My love affair with my shitty car.

At the auto service shop…
Me: “I’m here to pick up my majestic Dodge Neon.”
Man behind counter: (starts laughing hysterically)
Me: (deadpan) “I don’t understand what’s so funny.”

I love my car. Truly, transcendentally love my car. It’s ripped up in the back and covered in liberal bumper stickers.

I like that I don’t have to worry about it, because it’s already trashed by its very nature.

The front bumper is all cracked up. When I asked the car people if it would pass inspection, they said “yes, but it won’t be very pretty.” Ha. I said, “Okay. Leave it as-is.”

I backed into a dumpster once. My friends freaked out; but I laughed it off, because, like, it’s not like the situation could get much worse, right?

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I also really dig shitty art supplies. Like, the $5 watercolor cake sets and the 64-packs of Crayola crayons. The acrylics I use are called “Basic Value Color.”

These drawings? All of the above, applied to printer paper.

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I hypothesize that, as a teenager, I took Fight Club‘s “the things you own, own you” line a little too seriously.

“Fine,” I said to myself, “I won’t own anything nice, then. No biggie.”

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Except my phone. My phone is pretty nice, except for, perhaps, its silicone panda case. YOLO.

Shredder’s hideout has “a skateboard park, cigarettes, junk food, music, pizzas, soft drinks, guitars, comics, TV sets and arcade games.”

Lately I’ve been fixated on samurai helmets.

Please don’t ask me how these things get started, because the inside of my brain is like a carousel starring Cthulus, unicorns, drag queens, fire-breathers, overweight beagles, and reverse mermaids. This carousel never stops because it is jittery from way too much caffeine.

And here we are. At samurai helmets, created with ink, marker, Washi tape, and acrylic paint.

Samurai helmets make me think of Shredder from Teenage Mutant Ninja Turtles — of course. Wikipedia has some great facts about him that I’m dying to share.

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Shredder (the arch nemesis of our dear friends Splinter and the Teenage Mutant Ninja Turtles, of course) is really a man named Oroku Saki.

Originally called “The Grater” or “The Grate Man” in early versions of the comic, his costume is inspired by cheese graters.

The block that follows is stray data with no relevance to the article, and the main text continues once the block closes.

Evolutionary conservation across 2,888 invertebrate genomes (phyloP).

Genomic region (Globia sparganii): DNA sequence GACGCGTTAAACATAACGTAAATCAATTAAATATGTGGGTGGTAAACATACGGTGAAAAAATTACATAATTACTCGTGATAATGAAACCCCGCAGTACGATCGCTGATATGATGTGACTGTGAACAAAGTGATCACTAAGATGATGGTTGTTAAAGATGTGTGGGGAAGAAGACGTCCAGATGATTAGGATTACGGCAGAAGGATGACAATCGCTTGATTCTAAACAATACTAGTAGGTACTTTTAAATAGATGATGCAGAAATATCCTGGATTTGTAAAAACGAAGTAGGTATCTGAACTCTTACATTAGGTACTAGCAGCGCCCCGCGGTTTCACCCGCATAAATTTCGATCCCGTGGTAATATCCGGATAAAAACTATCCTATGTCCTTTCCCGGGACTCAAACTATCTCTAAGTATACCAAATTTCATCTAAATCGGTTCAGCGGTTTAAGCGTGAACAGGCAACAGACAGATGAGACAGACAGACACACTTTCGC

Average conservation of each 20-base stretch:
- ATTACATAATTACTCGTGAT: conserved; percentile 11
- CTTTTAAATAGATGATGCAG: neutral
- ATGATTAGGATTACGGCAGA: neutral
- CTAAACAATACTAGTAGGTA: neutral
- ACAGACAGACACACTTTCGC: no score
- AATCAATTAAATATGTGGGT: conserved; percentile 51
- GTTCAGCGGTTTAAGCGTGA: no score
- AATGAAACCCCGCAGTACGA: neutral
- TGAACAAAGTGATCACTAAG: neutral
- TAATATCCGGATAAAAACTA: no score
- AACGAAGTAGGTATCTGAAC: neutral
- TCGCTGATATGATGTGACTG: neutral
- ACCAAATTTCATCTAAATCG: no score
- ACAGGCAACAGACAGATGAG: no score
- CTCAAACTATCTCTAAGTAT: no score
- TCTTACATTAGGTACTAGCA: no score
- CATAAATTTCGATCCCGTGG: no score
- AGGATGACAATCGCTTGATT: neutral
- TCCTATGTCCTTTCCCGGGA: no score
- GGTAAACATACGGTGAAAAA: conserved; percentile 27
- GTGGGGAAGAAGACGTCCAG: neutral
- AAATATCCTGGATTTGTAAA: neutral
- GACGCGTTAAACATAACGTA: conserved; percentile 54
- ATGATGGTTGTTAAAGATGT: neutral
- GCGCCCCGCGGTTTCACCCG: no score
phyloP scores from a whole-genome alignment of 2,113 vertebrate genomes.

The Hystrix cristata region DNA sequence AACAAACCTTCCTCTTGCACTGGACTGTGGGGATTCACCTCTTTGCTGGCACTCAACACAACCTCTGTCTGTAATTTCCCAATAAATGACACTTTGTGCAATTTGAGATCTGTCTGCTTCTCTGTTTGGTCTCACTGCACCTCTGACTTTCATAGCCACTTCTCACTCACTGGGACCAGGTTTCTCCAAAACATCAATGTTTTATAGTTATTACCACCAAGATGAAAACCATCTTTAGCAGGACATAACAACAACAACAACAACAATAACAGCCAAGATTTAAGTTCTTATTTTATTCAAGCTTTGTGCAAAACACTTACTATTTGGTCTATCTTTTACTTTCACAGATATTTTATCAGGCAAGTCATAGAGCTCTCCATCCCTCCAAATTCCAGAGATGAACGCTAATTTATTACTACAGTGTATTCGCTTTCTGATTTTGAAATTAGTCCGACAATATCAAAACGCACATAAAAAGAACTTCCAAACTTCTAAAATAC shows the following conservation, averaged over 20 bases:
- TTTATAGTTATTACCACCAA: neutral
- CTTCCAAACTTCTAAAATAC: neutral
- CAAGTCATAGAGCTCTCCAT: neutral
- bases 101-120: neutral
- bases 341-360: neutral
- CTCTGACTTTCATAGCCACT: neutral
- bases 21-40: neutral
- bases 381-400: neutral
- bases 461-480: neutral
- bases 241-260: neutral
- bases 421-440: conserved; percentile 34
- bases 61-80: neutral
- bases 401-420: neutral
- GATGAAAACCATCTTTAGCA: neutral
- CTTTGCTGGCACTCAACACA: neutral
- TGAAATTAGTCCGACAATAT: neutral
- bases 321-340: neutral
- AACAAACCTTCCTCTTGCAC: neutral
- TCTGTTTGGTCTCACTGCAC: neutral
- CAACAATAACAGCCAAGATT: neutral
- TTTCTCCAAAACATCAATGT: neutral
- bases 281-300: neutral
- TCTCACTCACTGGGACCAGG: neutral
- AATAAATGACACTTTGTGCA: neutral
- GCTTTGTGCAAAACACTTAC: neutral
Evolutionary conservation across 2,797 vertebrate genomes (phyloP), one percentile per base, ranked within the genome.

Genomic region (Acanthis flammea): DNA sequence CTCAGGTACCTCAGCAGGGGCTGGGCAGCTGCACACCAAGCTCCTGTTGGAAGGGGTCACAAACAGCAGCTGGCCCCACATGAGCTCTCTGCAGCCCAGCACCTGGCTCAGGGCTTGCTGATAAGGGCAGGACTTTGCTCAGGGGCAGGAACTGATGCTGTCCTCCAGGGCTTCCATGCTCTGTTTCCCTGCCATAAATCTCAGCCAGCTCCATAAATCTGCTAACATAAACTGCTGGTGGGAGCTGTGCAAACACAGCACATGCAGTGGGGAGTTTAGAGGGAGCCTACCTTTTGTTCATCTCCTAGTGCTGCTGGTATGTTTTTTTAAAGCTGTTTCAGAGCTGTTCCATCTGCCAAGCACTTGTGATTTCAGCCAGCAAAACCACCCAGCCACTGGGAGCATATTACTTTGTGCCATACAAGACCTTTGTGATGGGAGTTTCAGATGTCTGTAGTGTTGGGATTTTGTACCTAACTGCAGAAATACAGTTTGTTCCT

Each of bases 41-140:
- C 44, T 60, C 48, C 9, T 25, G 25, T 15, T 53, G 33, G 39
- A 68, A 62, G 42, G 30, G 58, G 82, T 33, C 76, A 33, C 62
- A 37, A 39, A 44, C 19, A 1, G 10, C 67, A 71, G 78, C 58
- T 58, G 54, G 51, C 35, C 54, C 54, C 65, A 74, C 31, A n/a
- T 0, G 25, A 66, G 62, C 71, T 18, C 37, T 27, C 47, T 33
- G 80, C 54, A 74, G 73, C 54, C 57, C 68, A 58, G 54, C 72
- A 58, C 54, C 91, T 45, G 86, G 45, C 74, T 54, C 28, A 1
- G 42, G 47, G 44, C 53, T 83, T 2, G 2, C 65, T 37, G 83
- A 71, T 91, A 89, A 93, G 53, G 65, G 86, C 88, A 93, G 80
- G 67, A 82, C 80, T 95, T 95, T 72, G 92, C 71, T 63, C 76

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In the comics:

Shredder’s first death was at the hands of Donatello, who knocked him off a building with his bo staff. (Can you believe Donatello has ever done anything useful?!)

Shredder was brought back to life by clone-worms.

Shredder’s (clone’s) second death was at the hands of Leonardo, who decapitated him.

Then Shredder was, again, brought back to life by a mystic and the clone-worms. But this time he came back as a shark.

And was defeated again, because the shark thing is really, really stupid.

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Shredder’s IQ is 300.

In the TV show (but not the movies), it’s alleged that he created the mutagen that altered Splinter and the Turtles. Because his IQ is 300, and that’s what evil geniuses do — they throw mutagen into sewers for… vengeance. Or maybe he just really likes being a litterbug.

I worry about the longevity of owls that are morning people.

We open today’s post with a family of penguins because… awwwww.

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These were designed for my friend Caroline’s son’s first birthday party. She supplied the verbiage & concept; I went to town from there.

The important parts are bleeped out because she probably doesn’t want all of my friends showing up at her mother-in-law’s house, stealing all of her penguin-themed party favors, and eating her kid’s cake. I am, however, invited; I can devour cakes all on my own, thanks.

Enough penguins! Below are some owls!

I did them at the same time as my undersea mandala illustrations from yesterday.

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This is the angry owl from Mrs. Brisby & The Secret of NIMH. Not really. But close enough.

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This is a young, inquisitive owl, new to the world of vole-eating and attempted dachshund-stealing.

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This bird is afraid of the dark, which is a serious issue if you’re an owl.

Have a nice night, Internet!

Embrace the circle

Today’s prompt is to try the circle on for size.

The circle (“mandala”) structure is symbolic for many cultures, especially Hindu and Buddhist. To summarize a whole lot: all parts are equal; the Earth is round; and everyone who’s seen Lion King knows about the Circle of Life.

Or, if that’s a little heavy… circles are fun to draw.

If you don’t have a protractor, all is well. Take a tumbler or mug, flip it upside-down, and trace it. Then paint in accordingly.

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These diving helmets were drawn up for the “Ocean” theme this week over on Illustration Friday.

I brush-painted the outline, then finger-painted inside.

If I ever disappear, maybe CSI can pull a digital print off these paintings to find me. (“Zoom! Enhance!”)

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It’s fun to take blobs of paint and mix them in the palm of your hand.

Please remember to take your rings off first.

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These are a little odd to compose. Where are the corners? How am I supposed to structure these things? That’s part of the challenge.

If you’re feeling really advanced, you can branch out to triangles and other shapes.

Down with rectangles! Up with variety!